Posted by Michelle J. Cross, CPA
A court recently fined a plan sponsor over $35 million for breach of fiduciary trust by causing employees to pay excessive fees in their 401(k) accounts. You may be thinking to yourself, “Wow, they must have been stealing from the plan!” They weren’t. But they did do something wrong…they selected a more expensive mutual fund class where cheaper ones were available.
This is just one example of huge penalties being imposed on plan sponsors who are not properly monitoring plan expenses. As a result, many plans are considering moving towards self-directed brokerage accounts (SDBAs). As the name implies, participants who have SDBAs have the ability (and personal responsibility) to choose individual securities in which to invest their retirement contributions.
While there is generally a restriction on the type of security that can be invested in (you probably can’t use your plan’s SDBA to get into a hedge fund), you may be able to buy a security that is not traded on a regular basis. This type of security poses numerous challenges in terms of valuation as well as liquidity.
The first issue is that the custodian may not be able to find a market price for the security and is forced to use an estimate. The trouble with using estimates is that they can be wrong and depending on the number of units held, the difference could have a significant impact on the account’s value. I don’t think that I’m alone in wanting to know exactly how much my 401(k) account is worth at any given moment. Unfortunately, the participant may not even realize that the unit price on his or her statement is an estimate. Some might suggest reporting at cost basis, but that is not an option because audited financial statements require all investments to be presented at fair value.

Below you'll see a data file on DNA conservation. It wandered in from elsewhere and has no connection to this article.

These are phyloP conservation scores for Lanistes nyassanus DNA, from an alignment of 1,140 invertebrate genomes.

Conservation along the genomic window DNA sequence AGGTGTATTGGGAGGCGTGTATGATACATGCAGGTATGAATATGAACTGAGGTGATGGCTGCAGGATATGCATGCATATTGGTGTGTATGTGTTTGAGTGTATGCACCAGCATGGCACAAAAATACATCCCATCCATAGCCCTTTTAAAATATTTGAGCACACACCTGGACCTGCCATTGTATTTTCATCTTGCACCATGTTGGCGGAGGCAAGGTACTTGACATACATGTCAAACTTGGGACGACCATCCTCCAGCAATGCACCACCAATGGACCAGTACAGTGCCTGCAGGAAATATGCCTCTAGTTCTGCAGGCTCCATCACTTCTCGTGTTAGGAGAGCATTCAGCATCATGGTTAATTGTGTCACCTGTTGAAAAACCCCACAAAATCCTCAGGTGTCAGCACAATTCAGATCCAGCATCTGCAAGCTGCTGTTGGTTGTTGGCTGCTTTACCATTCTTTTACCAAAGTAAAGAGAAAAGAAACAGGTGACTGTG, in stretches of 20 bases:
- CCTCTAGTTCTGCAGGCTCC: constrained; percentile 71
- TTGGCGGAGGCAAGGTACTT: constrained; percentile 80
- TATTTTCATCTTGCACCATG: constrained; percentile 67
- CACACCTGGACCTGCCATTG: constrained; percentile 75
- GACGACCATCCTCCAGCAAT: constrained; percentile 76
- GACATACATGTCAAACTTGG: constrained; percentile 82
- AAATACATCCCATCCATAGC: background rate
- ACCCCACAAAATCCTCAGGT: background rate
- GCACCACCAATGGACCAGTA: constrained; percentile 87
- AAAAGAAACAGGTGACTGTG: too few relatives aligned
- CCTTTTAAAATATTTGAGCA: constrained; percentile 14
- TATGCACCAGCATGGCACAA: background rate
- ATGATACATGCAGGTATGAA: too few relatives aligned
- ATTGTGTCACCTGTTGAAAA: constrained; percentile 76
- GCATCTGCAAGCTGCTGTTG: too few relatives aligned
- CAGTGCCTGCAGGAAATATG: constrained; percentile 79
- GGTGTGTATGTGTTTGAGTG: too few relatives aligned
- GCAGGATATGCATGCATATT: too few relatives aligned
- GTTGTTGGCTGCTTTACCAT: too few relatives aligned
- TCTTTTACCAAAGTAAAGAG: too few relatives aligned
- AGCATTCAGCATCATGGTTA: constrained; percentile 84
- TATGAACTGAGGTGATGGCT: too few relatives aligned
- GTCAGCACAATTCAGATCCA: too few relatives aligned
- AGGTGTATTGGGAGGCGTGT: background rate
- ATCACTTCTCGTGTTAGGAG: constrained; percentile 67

The second issue is that if the security is not regularly traded, then the participant runs the risk of not being able to liquidate if he or she wants to reallocate or take a distribution. I also don’t think that I’m alone in wanting my money to be available to me if and when I really need it.
The moral of the story is this: If you’re going to let participants open SDBAs, be careful about what investment types you are allowing and be sure to educate them on why they may want to stick to securities with a publicly available market price.